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To be fair, the genre as a whole has really been stagnant, not just Prepar3D. X-plane still lacks seasons, halfway competent ATC, realistic AI traffic, etc. These are issues in X-plane that date back several years as far as I know. Meanwhile Prepar3D struggles when displaying hilariously simple custom 3D objects like buildings made out of 100 polys, and also continues to struggle with the 32bit VAS limitation.

 

The ultimate truth is we just don't have a civilian flight simulator yet that's truly modern in terms of how the rest of the simulation genre (and computer gaming as a whole) has progressed.

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Well if it helps you could think about it like this:

 

I have Bruce Artwick's SubLogic here on my bookshelf, a program I paid $49.99 for circa 1984 and that doesn't factor in the $350 I saved up to add the 1541 5.25" floppy disk drive to my Commode 64.  Heck I've flown most PC-based software developed between then and now.

 

But consider, for about ten dollars more, today you're getting a piece of software that stands mountains over a molehill in comparison, and the whole world to fly in.  So, there is that.

 

But I only recently came to the Prepar3D world (less than 1 year with it) and like you expected a bit more after I first booted it up.  It didn't seem too different from FSX and the choice of starting airport and starting aircraft didn't make any sense to me - billed as a training piece of software I'm not sure why the default aircraft is an arcade quality F-22.  Really...?  And given all the beautiful and interesting airports....a flat South Georgia?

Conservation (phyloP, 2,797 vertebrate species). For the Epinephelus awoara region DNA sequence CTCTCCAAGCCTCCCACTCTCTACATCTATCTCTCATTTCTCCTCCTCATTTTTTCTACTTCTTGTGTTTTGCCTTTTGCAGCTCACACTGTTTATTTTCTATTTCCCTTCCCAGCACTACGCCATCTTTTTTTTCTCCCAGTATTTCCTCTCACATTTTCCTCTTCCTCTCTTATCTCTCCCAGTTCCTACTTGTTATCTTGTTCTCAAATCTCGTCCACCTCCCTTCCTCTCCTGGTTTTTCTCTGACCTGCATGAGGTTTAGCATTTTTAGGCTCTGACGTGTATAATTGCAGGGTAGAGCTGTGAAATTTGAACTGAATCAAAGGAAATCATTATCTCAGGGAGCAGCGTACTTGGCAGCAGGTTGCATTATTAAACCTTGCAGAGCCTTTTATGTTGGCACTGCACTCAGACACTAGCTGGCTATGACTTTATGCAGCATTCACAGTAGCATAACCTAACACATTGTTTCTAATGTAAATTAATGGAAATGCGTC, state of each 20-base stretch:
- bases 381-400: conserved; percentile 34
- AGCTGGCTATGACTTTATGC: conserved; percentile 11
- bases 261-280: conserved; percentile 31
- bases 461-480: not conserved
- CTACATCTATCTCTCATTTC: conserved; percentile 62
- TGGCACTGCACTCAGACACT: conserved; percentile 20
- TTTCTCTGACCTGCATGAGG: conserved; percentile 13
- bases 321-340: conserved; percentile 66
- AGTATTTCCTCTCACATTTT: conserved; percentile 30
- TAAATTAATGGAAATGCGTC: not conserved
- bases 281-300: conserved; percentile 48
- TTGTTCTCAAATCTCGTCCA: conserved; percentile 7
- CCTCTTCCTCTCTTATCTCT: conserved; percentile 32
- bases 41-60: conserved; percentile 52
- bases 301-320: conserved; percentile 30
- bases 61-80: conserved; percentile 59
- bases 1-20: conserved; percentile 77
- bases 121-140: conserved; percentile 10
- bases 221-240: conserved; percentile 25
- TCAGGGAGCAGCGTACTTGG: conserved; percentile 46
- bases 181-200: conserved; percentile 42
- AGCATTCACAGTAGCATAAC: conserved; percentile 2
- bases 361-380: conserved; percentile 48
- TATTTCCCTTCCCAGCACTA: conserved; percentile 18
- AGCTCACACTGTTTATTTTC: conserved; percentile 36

Now having said that, spending time with Prepar3D I do appreciate the fact that it is more stable, and without going into a lot of detail it feels more mature.  I keep trying X-Plane, I buy it about every 5 years, but it still just isn't 100% there yet for me- but I'm hoping for the best because competition in this space works for everyone.

 

It does take 3rd party weather, scenery, and airplanes to make it whole, but right now Prepar3D is still the best looking girl in town- she needs a few nice dresses and some makeup to pretty her up, but you can get there.

 

Mark Trainer

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I agree totally with the OP and wrote a similar post a few weeks ago. I was watching a YouTube video of a Virtual Cockpit landing with good rain effects on the windshield. It was FS2004. 13 years later we are wishing for this functionality.

 

In 13 more years we will probably still be using an fsx style simulator with a few more features thrown in.

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What I think is the major advancement over the years is accuracy.  More geography, better textures, more parts of the world, better flight models.  Granted, the steps are sometimes small.  But I am flying in a world that I recognize!  Not green lines on a black screen - which I loved at the time!  :-)

Ron